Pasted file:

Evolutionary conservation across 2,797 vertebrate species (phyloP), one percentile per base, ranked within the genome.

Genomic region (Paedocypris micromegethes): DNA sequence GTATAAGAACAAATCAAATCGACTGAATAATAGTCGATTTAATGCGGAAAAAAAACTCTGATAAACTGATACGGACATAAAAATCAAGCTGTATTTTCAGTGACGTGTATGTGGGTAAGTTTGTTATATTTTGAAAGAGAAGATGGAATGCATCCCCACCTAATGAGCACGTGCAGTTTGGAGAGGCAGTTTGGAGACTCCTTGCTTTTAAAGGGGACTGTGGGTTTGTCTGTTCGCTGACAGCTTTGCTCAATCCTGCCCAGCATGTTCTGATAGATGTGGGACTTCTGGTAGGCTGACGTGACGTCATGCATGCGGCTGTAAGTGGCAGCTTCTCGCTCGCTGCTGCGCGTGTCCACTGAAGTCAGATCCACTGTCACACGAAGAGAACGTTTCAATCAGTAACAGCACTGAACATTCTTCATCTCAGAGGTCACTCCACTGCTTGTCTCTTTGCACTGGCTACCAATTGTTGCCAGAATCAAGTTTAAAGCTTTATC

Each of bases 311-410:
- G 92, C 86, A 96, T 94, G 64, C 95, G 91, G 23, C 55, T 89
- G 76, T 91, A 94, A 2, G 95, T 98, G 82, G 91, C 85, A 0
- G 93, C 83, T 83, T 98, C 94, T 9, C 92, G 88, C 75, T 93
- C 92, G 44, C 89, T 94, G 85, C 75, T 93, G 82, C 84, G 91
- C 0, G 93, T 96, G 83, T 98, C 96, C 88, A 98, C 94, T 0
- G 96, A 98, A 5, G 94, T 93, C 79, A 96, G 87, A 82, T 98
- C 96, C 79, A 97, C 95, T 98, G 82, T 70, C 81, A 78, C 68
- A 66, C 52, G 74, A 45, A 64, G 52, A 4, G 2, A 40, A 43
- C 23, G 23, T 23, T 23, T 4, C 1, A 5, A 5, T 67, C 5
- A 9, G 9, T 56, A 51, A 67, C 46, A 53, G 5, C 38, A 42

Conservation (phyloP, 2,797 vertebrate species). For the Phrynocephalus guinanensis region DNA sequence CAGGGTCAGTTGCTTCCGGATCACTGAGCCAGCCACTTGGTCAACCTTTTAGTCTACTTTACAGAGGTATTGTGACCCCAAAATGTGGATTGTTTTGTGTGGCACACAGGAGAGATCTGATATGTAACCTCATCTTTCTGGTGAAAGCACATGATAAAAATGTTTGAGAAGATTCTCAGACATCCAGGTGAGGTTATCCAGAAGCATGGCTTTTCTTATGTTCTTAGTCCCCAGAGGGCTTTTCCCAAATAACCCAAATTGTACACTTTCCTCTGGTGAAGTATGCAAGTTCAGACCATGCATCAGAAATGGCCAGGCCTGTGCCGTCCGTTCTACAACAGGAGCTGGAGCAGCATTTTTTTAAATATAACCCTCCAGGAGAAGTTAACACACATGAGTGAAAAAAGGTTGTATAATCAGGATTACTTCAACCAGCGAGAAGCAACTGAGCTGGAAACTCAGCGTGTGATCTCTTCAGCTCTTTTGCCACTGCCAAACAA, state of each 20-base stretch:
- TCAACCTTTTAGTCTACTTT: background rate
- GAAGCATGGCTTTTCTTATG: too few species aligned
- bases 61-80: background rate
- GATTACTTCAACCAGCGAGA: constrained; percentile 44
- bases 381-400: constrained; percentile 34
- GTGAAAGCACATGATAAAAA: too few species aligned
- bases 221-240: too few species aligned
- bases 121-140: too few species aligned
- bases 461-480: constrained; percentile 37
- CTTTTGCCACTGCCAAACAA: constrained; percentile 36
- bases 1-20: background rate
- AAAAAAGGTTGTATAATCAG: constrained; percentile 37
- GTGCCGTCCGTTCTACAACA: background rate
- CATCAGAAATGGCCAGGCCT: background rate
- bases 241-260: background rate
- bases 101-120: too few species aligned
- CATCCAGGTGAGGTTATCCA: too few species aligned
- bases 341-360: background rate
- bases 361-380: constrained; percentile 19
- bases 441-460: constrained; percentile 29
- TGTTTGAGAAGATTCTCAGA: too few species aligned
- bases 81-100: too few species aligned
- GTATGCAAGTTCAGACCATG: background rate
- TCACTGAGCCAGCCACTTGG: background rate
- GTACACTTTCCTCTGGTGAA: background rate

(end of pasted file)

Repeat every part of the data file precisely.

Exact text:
Evolutionary conservation across 2,797 vertebrate species (phyloP), one percentile per base, ranked within the genome.

Genomic region (Paedocypris micromegethes): DNA sequence GTATAAGAACAAATCAAATCGACTGAATAATAGTCGATTTAATGCGGAAAAAAAACTCTGATAAACTGATACGGACATAAAAATCAAGCTGTATTTTCAGTGACGTGTATGTGGGTAAGTTTGTTATATTTTGAAAGAGAAGATGGAATGCATCCCCACCTAATGAGCACGTGCAGTTTGGAGAGGCAGTTTGGAGACTCCTTGCTTTTAAAGGGGACTGTGGGTTTGTCTGTTCGCTGACAGCTTTGCTCAATCCTGCCCAGCATGTTCTGATAGATGTGGGACTTCTGGTAGGCTGACGTGACGTCATGCATGCGGCTGTAAGTGGCAGCTTCTCGCTCGCTGCTGCGCGTGTCCACTGAAGTCAGATCCACTGTCACACGAAGAGAACGTTTCAATCAGTAACAGCACTGAACATTCTTCATCTCAGAGGTCACTCCACTGCTTGTCTCTTTGCACTGGCTACCAATTGTTGCCAGAATCAAGTTTAAAGCTTTATC

Each of bases 311-410:
- G 92, C 86, A 96, T 94, G 64, C 95, G 91, G 23, C 55, T 89
- G 76, T 91, A 94, A 2, G 95, T 98, G 82, G 91, C 85, A 0
- G 93, C 83, T 83, T 98, C 94, T 9, C 92, G 88, C 75, T 93
- C 92, G 44, C 89, T 94, G 85, C 75, T 93, G 82, C 84, G 91
- C 0, G 93, T 96, G 83, T 98, C 96, C 88, A 98, C 94, T 0
- G 96, A 98, A 5, G 94, T 93, C 79, A 96, G 87, A 82, T 98
- C 96, C 79, A 97, C 95, T 98, G 82, T 70, C 81, A 78, C 68
- A 66, C 52, G 74, A 45, A 64, G 52, A 4, G 2, A 40, A 43
- C 23, G 23, T 23, T 23, T 4, C 1, A 5, A 5, T 67, C 5
- A 9, G 9, T 56, A 51, A 67, C 46, A 53, G 5, C 38, A 42

Conservation (phyloP, 2,797 vertebrate species). For the Phrynocephalus guinanensis region DNA sequence CAGGGTCAGTTGCTTCCGGATCACTGAGCCAGCCACTTGGTCAACCTTTTAGTCTACTTTACAGAGGTATTGTGACCCCAAAATGTGGATTGTTTTGTGTGGCACACAGGAGAGATCTGATATGTAACCTCATCTTTCTGGTGAAAGCACATGATAAAAATGTTTGAGAAGATTCTCAGACATCCAGGTGAGGTTATCCAGAAGCATGGCTTTTCTTATGTTCTTAGTCCCCAGAGGGCTTTTCCCAAATAACCCAAATTGTACACTTTCCTCTGGTGAAGTATGCAAGTTCAGACCATGCATCAGAAATGGCCAGGCCTGTGCCGTCCGTTCTACAACAGGAGCTGGAGCAGCATTTTTTTAAATATAACCCTCCAGGAGAAGTTAACACACATGAGTGAAAAAAGGTTGTATAATCAGGATTACTTCAACCAGCGAGAAGCAACTGAGCTGGAAACTCAGCGTGTGATCTCTTCAGCTCTTTTGCCACTGCCAAACAA, state of each 20-base stretch:
- TCAACCTTTTAGTCTACTTT: background rate
- GAAGCATGGCTTTTCTTATG: too few species aligned
- bases 61-80: background rate
- GATTACTTCAACCAGCGAGA: constrained; percentile 44
- bases 381-400: constrained; percentile 34
- GTGAAAGCACATGATAAAAA: too few species aligned
- bases 221-240: too few species aligned
- bases 121-140: too few species aligned
- bases 461-480: constrained; percentile 37
- CTTTTGCCACTGCCAAACAA: constrained; percentile 36
- bases 1-20: background rate
- AAAAAAGGTTGTATAATCAG: constrained; percentile 37
- GTGCCGTCCGTTCTACAACA: background rate
- CATCAGAAATGGCCAGGCCT: background rate
- bases 241-260: background rate
- bases 101-120: too few species aligned
- CATCCAGGTGAGGTTATCCA: too few species aligned
- bases 341-360: background rate
- bases 361-380: constrained; percentile 19
- bases 441-460: constrained; percentile 29
- TGTTTGAGAAGATTCTCAGA: too few species aligned
- bases 81-100: too few species aligned
- GTATGCAAGTTCAGACCATG: background rate
- TCACTGAGCCAGCCACTTGG: background rate
- GTACACTTTCCTCTGGTGAA: background rate